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Bosnian Serb Farmers Await Grants to Buy Hungarian Machinery

epa06471089 Visitors gather by a tractor during a joint exhibition of AGROmashEXPO and Agrargepshow in Hungexpo Fair Center in Budapest, Hungary, 24 January 2018, on the opening of the four-day trade exhibition. Over 300 exhibitors present the latest innovations and trends of the Hungarian agricultural business sector at the fair, which also offers a display of horticultural and vinicultural advancements. EPA-EFE/TAMAS KOVACS HUNGARY OUT

Some 768 farmers from Bosnia’s Serb-dominated entity, Republika Srpska, who have been awarded grants ranging from 4,000 to 25,000 euros, have until April 29 to sign contracts for the funds.

The funds are part of Hungary’s Responsible Neighbourhood policy, offered by Hungary’s Prime Minister, Viktor Orban, during his visit to Banja Luka in December 2021, when he promised 100 million euros in financial support for Republika Srpska. 

“Funds for the procurement of agricultural machinery, equipment, and tools have been approved for 95.40 per cent of those who applied,” the Foundation for Sustainable Development “Progressus”, a non-profit in charge of coordinating the grants, said.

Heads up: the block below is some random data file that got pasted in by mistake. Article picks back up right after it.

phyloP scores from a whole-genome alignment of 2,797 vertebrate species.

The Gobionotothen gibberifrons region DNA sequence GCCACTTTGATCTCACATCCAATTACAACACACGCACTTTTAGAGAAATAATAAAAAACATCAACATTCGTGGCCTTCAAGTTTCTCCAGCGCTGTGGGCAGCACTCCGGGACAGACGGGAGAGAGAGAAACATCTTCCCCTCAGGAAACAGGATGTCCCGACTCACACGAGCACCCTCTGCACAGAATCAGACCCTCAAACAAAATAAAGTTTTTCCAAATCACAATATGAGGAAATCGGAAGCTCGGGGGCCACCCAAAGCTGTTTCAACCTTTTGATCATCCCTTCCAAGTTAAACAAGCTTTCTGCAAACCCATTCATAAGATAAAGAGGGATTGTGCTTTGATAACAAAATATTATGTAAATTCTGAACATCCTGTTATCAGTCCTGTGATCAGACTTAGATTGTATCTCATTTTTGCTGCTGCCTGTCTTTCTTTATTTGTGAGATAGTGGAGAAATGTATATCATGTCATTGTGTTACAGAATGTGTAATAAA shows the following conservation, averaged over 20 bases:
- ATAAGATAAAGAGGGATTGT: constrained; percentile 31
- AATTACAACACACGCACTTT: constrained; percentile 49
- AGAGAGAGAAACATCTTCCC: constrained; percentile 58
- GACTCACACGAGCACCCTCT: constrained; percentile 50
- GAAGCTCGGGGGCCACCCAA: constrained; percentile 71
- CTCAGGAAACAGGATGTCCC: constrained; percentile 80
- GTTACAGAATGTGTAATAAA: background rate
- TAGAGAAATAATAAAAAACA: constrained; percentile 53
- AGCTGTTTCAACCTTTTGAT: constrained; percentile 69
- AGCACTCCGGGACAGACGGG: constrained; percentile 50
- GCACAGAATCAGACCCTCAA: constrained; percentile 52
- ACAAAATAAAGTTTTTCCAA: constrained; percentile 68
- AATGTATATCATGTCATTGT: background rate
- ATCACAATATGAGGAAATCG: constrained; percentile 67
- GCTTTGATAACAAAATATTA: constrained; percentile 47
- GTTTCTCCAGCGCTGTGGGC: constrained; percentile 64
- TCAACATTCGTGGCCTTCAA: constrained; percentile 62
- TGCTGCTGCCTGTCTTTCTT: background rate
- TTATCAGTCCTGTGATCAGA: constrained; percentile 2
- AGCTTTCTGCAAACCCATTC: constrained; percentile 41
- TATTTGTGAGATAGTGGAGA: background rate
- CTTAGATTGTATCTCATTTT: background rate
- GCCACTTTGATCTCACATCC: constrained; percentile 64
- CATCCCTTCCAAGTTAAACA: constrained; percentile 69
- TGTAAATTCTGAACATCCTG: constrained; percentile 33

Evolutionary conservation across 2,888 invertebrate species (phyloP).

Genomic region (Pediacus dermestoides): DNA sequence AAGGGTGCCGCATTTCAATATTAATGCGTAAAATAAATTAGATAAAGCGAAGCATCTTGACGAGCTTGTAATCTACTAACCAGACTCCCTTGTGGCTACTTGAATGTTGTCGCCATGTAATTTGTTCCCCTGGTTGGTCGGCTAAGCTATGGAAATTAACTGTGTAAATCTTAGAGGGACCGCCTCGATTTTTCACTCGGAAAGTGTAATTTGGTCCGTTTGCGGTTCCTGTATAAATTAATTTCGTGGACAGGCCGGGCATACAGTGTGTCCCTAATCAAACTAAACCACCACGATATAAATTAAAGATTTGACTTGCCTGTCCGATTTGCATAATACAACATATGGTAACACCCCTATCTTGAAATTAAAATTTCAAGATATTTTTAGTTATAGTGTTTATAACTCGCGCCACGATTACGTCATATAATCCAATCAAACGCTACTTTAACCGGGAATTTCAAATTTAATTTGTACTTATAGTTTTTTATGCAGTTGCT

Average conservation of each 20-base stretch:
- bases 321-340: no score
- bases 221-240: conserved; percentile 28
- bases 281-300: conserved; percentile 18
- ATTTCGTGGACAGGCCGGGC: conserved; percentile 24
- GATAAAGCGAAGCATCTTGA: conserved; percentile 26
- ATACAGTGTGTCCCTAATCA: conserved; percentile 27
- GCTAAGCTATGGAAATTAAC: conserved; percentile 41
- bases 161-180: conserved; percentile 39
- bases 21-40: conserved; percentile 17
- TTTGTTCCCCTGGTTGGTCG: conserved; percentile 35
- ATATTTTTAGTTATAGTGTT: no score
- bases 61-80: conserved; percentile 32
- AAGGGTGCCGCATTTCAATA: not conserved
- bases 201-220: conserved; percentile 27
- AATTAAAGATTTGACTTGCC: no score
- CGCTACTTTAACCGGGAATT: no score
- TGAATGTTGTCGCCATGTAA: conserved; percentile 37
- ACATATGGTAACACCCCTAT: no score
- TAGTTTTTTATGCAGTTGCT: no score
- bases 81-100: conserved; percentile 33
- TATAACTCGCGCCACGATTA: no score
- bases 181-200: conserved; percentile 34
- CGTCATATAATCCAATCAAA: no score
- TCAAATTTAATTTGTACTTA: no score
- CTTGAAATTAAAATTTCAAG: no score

According to Progressus, close to 11.2 million euros will be awarded in the first round, while farmers will contribute with close to 5.2 million euros. 

The first round was announced on July 1 2022, when Hungarian Foreign and Trade Minister Péter Szijjártó met the RS president, Milorad Dodik, announcing the allocation of an initial 35 million euros. 

“Thirty-five million euros will be allocated to fund small and medium-sized companies in the country,” Szijjártó said after the meeting.

“They [companies] can receive a maximum of 25,000 euros for the development of or purchase of certain equipment produced in Hungary, and in this way we’ll help [Republika] Srpska’s economy develop within Bosnia and Herzegovina, and our Hungarian companies,” he said.

Hungary is a close ally of Republika Srpska, and Dodik thanked Orban for its help.

Orban opposed EU sanctions on Dodik when Germany proposed them in December last year, citing Dodik’s secessionist actions. Orban then described Serbia and Bosnia’s Serb-dominated entity as “key to the stability of the Western Balkans” and urged the new German government to integrate the region into the EU rather than punish it, which “could lead to even bigger problems”.

“We don’t need the West to talk about us, but with us”, Dodik said at the press conference, referring to Orban’s statement last year. “You’re not defending a ‘bad boy’ but someone who thinks differently and wants to implement their policies,” he added.

Orban threw his full support behind the Bosnian Serb leader, calling him a democratically-elected politician, and warning the West that moves to “exorcise Dodik”, who has repeatedly threatened to take the RS out of Bosnia, would be dangerous.

Source : BalkanInsight